Toughest: Maui Invitational (Nov. 19-21), at Northwestern (Dec. 8), vs. Indiana (Dec. 15 in Indianapolis), Gonzaga (Jan. 19)
Next-toughest: at Xavier (Nov. 13), at Vanderbilt (Dec. 22)
The rest: Elon (Nov. 10), Hanover (Nov. 27), Ball State (Dec. 1), IUPUI (Dec. 5), Evansville (Dec. 22), Penn (Jan. 2), New Orleans (Jan. 5)

Even when Xavier and Vanderbilt are in rebuilding mode -- as they decidedly are this season -- you'd prefer not to play in either building. Butler will play in both this season, and those aren't even the toughest games on the schedule. Maui features an opening game against Marquette, and with a win, likely North Carolina a day later. Meanwhile, Butler got Purdue last season in the Crossroads Classic, so it's the Bulldogs' turn to take on the Hoosiers -- just in time for Cody Zeller and Co. to turn into a juggernaut. And for what it's worth, I love that Gonzaga-Butler fixture in Indianapolis on Jan. 19 with College GameDay in town. Perfect.


Toughest: vs. Duke (Dec. 8 in East Rutherford, N.J.), vs. Syracuse (Dec. 22 in New York), at Kansas (Jan. 6)
Next toughest: at Kent State (Nov. 13), at Villanova (Dec. 5), Detroit (Dec. 28)
The rest: Rice (Nov. 17), Delaware (Nov. 25), at Buffalo (Nov. 28), Wagner (Dec. 1), Towson (Dec. 12), Alcorn State (Dec. 17), Canisius (Dec. 19), Bowling Green (Dec. 31), Penn (Jan. 23)

As Andy wrote in his original breakdown of Temple's schedule, you won't find too many teams slated to play three opponents as good as Duke, Syracuse and Kansas. One is a true road game (KU), the other is ostensibly so (Syracuse at MSG), the third is in Jersey (Duke), but the Blue Devils' fans swarm East Rutherford as though it were adjacent to Durham. There isn't as much heft in the middle portions of this schedule as, say, Marshall, but the strength at the top is a distinguishing factor.


Toughest: vs. Michigan State (Nov. 13 in Atlanta), at Ohio State (Dec. 22)
Next-toughest: CBE Classic (Nov. 19-20 in Kansas City), Colorado (Dec. 8), Belmont (Dec. 15), Temple (Jan. 6)
The rest: SE Missouri State (Nov. 9), Chattanooga (Nov. 15), San Jose State (Nov. 26), vs. Oregon State (Nov. 30 in Kansas City), Richmond (Dec. 18), American (Dec. 29)

This may not be a vintage Kansas schedule -- you could certainly argue that last season's was tougher overall -- but it is nonetheless robust. There are the two marquee events against Michigan State and at Ohio State, and the CBE Classic could include a game against a tough defensive squad in Saint Louis. That's solid enough. But then you pepper in games like Colorado (where Andre Roberson could morph into a stud), Belmont (one of the nation's best mid-majors) and Temple (hardly an easy out), and you end up with an even tougher schedule than might initially be apparent.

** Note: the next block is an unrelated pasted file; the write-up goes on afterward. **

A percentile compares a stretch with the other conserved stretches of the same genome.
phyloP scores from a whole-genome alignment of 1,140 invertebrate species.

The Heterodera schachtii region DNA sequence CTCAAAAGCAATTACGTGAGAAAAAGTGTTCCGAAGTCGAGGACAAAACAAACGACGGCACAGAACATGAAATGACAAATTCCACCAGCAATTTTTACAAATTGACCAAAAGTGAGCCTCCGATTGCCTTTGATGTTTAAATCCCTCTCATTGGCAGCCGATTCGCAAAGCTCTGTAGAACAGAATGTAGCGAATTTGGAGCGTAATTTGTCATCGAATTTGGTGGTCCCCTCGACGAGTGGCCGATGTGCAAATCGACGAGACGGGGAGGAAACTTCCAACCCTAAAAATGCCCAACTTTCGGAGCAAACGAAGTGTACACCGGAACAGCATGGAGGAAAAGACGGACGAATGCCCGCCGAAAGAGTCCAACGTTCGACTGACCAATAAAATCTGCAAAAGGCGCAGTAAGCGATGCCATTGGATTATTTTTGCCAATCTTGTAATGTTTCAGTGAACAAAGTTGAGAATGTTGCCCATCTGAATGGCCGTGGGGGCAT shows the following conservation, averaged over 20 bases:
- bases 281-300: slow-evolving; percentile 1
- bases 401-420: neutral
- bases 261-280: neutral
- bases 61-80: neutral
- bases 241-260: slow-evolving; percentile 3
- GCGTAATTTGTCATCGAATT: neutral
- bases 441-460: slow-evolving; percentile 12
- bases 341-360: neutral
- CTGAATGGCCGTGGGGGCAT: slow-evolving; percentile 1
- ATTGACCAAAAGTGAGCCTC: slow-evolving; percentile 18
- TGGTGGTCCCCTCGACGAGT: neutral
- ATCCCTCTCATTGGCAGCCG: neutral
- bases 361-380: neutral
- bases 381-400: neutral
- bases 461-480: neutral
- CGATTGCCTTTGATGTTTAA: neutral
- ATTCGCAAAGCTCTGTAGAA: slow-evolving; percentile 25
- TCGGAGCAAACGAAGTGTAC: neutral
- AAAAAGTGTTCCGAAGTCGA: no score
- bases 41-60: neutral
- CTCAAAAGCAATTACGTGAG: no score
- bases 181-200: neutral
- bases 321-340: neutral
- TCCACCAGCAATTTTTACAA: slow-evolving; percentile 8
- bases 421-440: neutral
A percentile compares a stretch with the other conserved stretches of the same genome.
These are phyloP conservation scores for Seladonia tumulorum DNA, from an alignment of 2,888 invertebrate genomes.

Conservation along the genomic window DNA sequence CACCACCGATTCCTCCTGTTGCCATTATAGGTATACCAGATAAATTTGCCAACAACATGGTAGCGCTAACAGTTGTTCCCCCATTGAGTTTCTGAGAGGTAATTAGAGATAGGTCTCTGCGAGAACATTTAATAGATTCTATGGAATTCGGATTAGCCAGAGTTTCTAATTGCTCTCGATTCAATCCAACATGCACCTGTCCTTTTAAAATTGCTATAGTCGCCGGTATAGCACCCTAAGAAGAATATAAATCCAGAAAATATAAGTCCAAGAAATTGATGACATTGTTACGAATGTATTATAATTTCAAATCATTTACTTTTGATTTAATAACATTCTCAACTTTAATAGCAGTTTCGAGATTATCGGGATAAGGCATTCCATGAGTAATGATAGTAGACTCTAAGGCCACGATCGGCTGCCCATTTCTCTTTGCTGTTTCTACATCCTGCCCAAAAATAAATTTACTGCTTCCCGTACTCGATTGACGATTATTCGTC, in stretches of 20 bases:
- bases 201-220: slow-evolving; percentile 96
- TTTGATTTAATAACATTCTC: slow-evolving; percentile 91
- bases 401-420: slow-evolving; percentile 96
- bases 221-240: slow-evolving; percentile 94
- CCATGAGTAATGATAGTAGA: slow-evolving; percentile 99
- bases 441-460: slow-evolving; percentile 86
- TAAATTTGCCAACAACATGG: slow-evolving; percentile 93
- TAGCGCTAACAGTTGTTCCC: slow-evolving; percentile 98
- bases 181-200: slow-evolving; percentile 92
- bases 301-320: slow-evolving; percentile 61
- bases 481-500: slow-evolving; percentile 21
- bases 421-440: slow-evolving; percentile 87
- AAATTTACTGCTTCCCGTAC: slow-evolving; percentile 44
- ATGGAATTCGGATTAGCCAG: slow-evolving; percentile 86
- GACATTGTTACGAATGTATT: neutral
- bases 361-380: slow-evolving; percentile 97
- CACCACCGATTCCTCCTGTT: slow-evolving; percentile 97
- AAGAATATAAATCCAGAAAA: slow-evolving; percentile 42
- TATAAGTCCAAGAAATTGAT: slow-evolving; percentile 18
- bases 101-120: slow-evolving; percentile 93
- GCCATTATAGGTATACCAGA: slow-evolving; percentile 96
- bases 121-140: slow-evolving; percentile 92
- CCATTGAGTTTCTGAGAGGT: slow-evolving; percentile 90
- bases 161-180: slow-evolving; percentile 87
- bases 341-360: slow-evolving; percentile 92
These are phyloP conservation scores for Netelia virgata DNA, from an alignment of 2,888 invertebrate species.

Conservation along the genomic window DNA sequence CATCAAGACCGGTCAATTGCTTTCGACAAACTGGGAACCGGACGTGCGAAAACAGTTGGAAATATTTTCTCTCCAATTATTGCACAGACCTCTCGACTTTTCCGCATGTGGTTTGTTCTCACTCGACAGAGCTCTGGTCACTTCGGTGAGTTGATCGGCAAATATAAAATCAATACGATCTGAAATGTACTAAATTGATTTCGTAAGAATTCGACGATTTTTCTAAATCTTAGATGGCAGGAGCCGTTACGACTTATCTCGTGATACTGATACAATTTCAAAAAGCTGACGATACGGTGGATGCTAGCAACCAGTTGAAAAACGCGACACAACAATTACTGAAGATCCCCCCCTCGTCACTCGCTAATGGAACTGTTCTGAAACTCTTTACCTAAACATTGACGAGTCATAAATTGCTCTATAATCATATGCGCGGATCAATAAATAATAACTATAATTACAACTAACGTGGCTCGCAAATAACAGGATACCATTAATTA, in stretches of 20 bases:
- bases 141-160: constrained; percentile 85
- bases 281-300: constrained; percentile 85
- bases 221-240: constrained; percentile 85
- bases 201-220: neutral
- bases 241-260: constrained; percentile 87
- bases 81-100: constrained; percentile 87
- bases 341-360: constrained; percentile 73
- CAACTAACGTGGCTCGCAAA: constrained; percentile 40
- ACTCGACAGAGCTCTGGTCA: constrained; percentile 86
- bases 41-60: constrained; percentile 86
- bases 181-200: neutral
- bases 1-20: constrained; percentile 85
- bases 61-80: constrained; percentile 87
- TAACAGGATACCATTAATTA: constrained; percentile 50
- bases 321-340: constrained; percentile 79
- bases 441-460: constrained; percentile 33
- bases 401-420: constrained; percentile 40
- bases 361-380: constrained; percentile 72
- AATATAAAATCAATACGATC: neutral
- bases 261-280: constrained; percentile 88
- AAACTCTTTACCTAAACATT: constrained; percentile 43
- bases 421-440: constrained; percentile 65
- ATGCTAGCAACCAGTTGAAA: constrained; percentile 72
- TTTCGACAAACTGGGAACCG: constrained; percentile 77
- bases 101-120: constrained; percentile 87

Toughest: Wisconsin (Nov. 14), at Florida State (Dec. 5), at Arizona (Dec. 15), Kansas State (Dec. 22 in Kansas City)
Next-toughest: vs. Georgetown (Nov. 9 in Jacksonville), UCF (Nov. 23), Marquette (Nov. 29)
The rest: Alabama State (Nov. 11), vs. Middle Tennessee (Nov. 18 in Tampa), Savannah State (Nov. 20), Southeastern Louisiana (Dec. 19), vs. Air Force (Dec. 29 in Sunrise, Fla.), at Yale (Jan. 6)

When your "next-toughest" category lists Marquette and Georgetown, your schedule is downright brutal. The Gators host Wisconsin and Marquette, play the Hoyas on an aircraft carrier in Jacksonville and travel to FSU, Arizona and Kansas State (in Kansas City). There may not be a top-five team in that mix (though let's keep an eye on Arizona), but there are a lot of Top 25 teams to deal with. Oh, and let's not forget Middle Tennessee, which returns much of a team that finished 27-7 overall and ranked No. 60 in Ken Pomeroy's adjusted efficiency in 2011-12.


Toughest: Battle 4 Atlantis (Nov. 22-24), Louisville (Dec. 15), at Tennessee (Jan. 4)
Next-toughest: Harvard (Nov. 19), Ohio (Dec. 5), Loyola-Maryland (Dec. 30), at Xavier (Feb. 26)
The rest: North Florida (Nov. 12), Samford (Nov. 17), Tennessee-Martin (Nov. 29), Austin Peay (Dec. 8), Lipscomb (Dec. 20), Oral Roberts (Dec. 28)

The Battle 4 Atlantis is this season's best nonconference tournament, hands down, and by "best" I mean "most obviously loaded." Memphis will open with VCU, play either Duke or Minnesota in the second round, and then face possible matchups with Louisville, Missouri, Northern Iowa and/or Stanford. There is no escape from tough games in that field. And that's just the start of the Tigers' season. They'll also travel to Tennessee -- a game Vols fans will be amped for, given coach Josh Pastner's desire to end the rivalry series -- host Final Four favorite Louisville on Dec. 15, travel to Xavier in the middle of the conference season and host two other potential at-large tournament teams in Harvard and Ohio. This schedule is excellent. The question is whether Memphis -- which stumbled out of the gate last season and never really regained the reputation squandered during early-season losses -- can take advantage from the start.


Toughest: Legends Classic (Nov. 19-20), vs. San Diego State (Dec. 1 in Anaheim, Calif.), vs. Texas (Dec. 8 in Houston), Missouri (Dec. 28)
Next-toughest: Long Beach State (Dec. 18)
The rest: Indiana State (Nov. 9), UC Irvine (Nov. 13), James Madison (Nov. 15), Cal Poly (Nov. 25), Cal State Northridge (Nov. 28), Prairie View A&M (Dec. 15), Fresno State (Dec. 22)

If UCLA beats Georgetown in the semifinals of the Legends Classic, it will likely play the Indiana Hoosiers. When you picture that next to the rest of that schedule, which reads "Georgetown, Indiana, San Diego State, Texas (in Houston), and Missouri," well, it's hard to do much better than that, noncon-scheduling-wise. The only problem with this schedule is what happens if stud freshman forward Shabazz Muhammed isn't cleared by the NCAA Eligibility Center in time to take the floor in November and early December. We're still waiting for definitive answers.